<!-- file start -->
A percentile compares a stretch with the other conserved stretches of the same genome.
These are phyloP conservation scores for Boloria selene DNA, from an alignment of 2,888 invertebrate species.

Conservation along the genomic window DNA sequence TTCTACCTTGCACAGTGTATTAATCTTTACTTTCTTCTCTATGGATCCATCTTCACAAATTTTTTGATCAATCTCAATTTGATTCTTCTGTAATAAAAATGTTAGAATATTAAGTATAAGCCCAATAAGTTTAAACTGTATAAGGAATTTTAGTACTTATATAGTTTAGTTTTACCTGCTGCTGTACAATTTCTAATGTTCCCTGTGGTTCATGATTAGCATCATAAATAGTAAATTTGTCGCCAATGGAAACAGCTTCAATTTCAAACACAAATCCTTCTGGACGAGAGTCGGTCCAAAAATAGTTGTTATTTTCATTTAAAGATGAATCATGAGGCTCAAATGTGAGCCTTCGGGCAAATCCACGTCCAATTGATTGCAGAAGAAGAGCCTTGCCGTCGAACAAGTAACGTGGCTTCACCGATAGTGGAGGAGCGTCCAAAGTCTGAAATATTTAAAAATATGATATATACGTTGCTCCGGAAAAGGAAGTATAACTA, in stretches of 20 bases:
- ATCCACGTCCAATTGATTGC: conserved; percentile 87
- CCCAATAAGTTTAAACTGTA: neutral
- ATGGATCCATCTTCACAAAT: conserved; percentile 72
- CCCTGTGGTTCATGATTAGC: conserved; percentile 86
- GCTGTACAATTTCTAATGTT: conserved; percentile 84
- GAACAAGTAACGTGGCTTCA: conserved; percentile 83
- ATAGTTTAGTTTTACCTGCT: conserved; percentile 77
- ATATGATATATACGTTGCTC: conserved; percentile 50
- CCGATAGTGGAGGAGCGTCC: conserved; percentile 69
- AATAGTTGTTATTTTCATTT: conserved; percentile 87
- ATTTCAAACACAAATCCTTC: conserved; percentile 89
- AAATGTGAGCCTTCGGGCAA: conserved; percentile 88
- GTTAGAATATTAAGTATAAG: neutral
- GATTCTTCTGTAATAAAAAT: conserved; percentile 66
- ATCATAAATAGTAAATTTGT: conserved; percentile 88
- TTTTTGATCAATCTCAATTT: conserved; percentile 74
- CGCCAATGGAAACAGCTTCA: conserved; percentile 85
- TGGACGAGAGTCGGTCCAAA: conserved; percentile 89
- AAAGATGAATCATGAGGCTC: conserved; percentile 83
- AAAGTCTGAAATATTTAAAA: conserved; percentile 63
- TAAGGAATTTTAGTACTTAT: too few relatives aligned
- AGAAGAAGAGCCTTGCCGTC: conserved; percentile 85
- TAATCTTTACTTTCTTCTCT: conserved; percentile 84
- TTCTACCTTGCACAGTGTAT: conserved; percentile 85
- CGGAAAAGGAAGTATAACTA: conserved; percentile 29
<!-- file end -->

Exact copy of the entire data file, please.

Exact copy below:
A percentile compares a stretch with the other conserved stretches of the same genome.
These are phyloP conservation scores for Boloria selene DNA, from an alignment of 2,888 invertebrate species.

Conservation along the genomic window DNA sequence TTCTACCTTGCACAGTGTATTAATCTTTACTTTCTTCTCTATGGATCCATCTTCACAAATTTTTTGATCAATCTCAATTTGATTCTTCTGTAATAAAAATGTTAGAATATTAAGTATAAGCCCAATAAGTTTAAACTGTATAAGGAATTTTAGTACTTATATAGTTTAGTTTTACCTGCTGCTGTACAATTTCTAATGTTCCCTGTGGTTCATGATTAGCATCATAAATAGTAAATTTGTCGCCAATGGAAACAGCTTCAATTTCAAACACAAATCCTTCTGGACGAGAGTCGGTCCAAAAATAGTTGTTATTTTCATTTAAAGATGAATCATGAGGCTCAAATGTGAGCCTTCGGGCAAATCCACGTCCAATTGATTGCAGAAGAAGAGCCTTGCCGTCGAACAAGTAACGTGGCTTCACCGATAGTGGAGGAGCGTCCAAAGTCTGAAATATTTAAAAATATGATATATACGTTGCTCCGGAAAAGGAAGTATAACTA, in stretches of 20 bases:
- ATCCACGTCCAATTGATTGC: conserved; percentile 87
- CCCAATAAGTTTAAACTGTA: neutral
- ATGGATCCATCTTCACAAAT: conserved; percentile 72
- CCCTGTGGTTCATGATTAGC: conserved; percentile 86
- GCTGTACAATTTCTAATGTT: conserved; percentile 84
- GAACAAGTAACGTGGCTTCA: conserved; percentile 83
- ATAGTTTAGTTTTACCTGCT: conserved; percentile 77
- ATATGATATATACGTTGCTC: conserved; percentile 50
- CCGATAGTGGAGGAGCGTCC: conserved; percentile 69
- AATAGTTGTTATTTTCATTT: conserved; percentile 87
- ATTTCAAACACAAATCCTTC: conserved; percentile 89
- AAATGTGAGCCTTCGGGCAA: conserved; percentile 88
- GTTAGAATATTAAGTATAAG: neutral
- GATTCTTCTGTAATAAAAAT: conserved; percentile 66
- ATCATAAATAGTAAATTTGT: conserved; percentile 88
- TTTTTGATCAATCTCAATTT: conserved; percentile 74
- CGCCAATGGAAACAGCTTCA: conserved; percentile 85
- TGGACGAGAGTCGGTCCAAA: conserved; percentile 89
- AAAGATGAATCATGAGGCTC: conserved; percentile 83
- AAAGTCTGAAATATTTAAAA: conserved; percentile 63
- TAAGGAATTTTAGTACTTAT: too few relatives aligned
- AGAAGAAGAGCCTTGCCGTC: conserved; percentile 85
- TAATCTTTACTTTCTTCTCT: conserved; percentile 84
- TTCTACCTTGCACAGTGTAT: conserved; percentile 85
- CGGAAAAGGAAGTATAACTA: conserved; percentile 29